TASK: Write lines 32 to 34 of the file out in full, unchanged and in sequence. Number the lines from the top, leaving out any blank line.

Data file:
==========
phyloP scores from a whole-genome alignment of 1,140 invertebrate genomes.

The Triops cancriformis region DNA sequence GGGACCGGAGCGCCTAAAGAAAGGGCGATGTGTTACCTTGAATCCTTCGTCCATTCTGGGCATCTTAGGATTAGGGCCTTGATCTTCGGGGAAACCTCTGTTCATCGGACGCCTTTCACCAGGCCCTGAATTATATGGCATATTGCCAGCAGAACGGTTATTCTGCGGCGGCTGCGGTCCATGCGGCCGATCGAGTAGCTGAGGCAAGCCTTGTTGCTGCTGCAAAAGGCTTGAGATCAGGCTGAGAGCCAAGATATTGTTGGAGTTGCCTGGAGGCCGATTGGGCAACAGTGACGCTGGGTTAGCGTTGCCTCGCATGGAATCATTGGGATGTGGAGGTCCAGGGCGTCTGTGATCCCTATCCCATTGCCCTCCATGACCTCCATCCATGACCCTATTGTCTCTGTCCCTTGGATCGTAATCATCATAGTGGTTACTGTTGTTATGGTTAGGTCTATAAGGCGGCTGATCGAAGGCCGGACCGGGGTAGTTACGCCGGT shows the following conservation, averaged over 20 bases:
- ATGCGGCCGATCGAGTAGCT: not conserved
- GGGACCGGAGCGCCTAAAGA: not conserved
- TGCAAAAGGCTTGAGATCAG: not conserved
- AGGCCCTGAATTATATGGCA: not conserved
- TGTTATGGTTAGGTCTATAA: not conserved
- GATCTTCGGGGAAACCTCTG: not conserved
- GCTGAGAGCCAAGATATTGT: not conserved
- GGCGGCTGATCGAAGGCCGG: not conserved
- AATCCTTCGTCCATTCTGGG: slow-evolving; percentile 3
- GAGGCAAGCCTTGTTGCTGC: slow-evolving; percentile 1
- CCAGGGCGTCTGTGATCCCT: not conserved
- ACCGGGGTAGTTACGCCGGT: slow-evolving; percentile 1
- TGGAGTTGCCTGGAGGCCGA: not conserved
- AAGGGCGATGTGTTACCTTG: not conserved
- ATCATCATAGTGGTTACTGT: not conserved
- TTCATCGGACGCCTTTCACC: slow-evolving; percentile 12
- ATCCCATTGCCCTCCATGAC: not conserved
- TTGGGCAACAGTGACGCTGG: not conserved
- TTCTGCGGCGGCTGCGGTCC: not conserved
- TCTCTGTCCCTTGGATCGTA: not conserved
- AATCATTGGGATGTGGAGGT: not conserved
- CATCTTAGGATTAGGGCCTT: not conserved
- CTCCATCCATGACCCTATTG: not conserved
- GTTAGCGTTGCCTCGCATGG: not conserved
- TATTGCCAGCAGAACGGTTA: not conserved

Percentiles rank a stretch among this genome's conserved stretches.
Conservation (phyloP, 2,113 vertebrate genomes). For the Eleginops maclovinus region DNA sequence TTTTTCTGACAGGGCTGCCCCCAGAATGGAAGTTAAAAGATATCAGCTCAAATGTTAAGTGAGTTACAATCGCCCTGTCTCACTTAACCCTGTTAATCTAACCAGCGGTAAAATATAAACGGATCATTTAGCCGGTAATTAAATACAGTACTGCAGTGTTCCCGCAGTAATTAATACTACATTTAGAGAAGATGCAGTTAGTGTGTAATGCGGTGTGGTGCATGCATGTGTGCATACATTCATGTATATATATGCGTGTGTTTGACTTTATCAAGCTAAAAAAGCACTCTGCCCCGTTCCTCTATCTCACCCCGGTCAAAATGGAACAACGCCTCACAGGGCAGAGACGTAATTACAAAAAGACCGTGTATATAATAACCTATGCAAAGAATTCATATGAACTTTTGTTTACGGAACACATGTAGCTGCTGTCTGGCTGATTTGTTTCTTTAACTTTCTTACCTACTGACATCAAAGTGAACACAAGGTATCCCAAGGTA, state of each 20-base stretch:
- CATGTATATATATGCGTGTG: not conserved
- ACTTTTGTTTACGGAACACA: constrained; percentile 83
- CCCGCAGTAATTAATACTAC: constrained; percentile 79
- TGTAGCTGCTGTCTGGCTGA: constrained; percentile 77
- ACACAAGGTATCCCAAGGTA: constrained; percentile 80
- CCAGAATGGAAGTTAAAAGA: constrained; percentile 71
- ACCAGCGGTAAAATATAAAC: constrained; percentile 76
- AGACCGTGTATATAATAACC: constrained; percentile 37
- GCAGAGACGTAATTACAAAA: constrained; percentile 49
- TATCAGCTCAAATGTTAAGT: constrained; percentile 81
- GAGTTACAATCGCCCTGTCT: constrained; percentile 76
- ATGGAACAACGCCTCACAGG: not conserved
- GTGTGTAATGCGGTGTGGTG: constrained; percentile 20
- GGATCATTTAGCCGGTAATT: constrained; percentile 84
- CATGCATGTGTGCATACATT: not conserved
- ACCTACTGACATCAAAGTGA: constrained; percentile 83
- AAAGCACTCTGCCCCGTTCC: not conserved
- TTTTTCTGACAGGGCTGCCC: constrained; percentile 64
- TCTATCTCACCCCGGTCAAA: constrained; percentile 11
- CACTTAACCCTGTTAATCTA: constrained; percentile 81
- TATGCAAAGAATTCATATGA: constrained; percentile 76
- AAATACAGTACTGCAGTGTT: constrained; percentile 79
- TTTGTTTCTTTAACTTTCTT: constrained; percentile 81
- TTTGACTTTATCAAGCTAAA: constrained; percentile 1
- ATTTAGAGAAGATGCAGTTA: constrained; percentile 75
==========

- CCCGCAGTAATTAATACTAC: constrained; percentile 79
- TGTAGCTGCTGTCTGGCTGA: constrained; percentile 77
- ACACAAGGTATCCCAAGGTA: constrained; percentile 80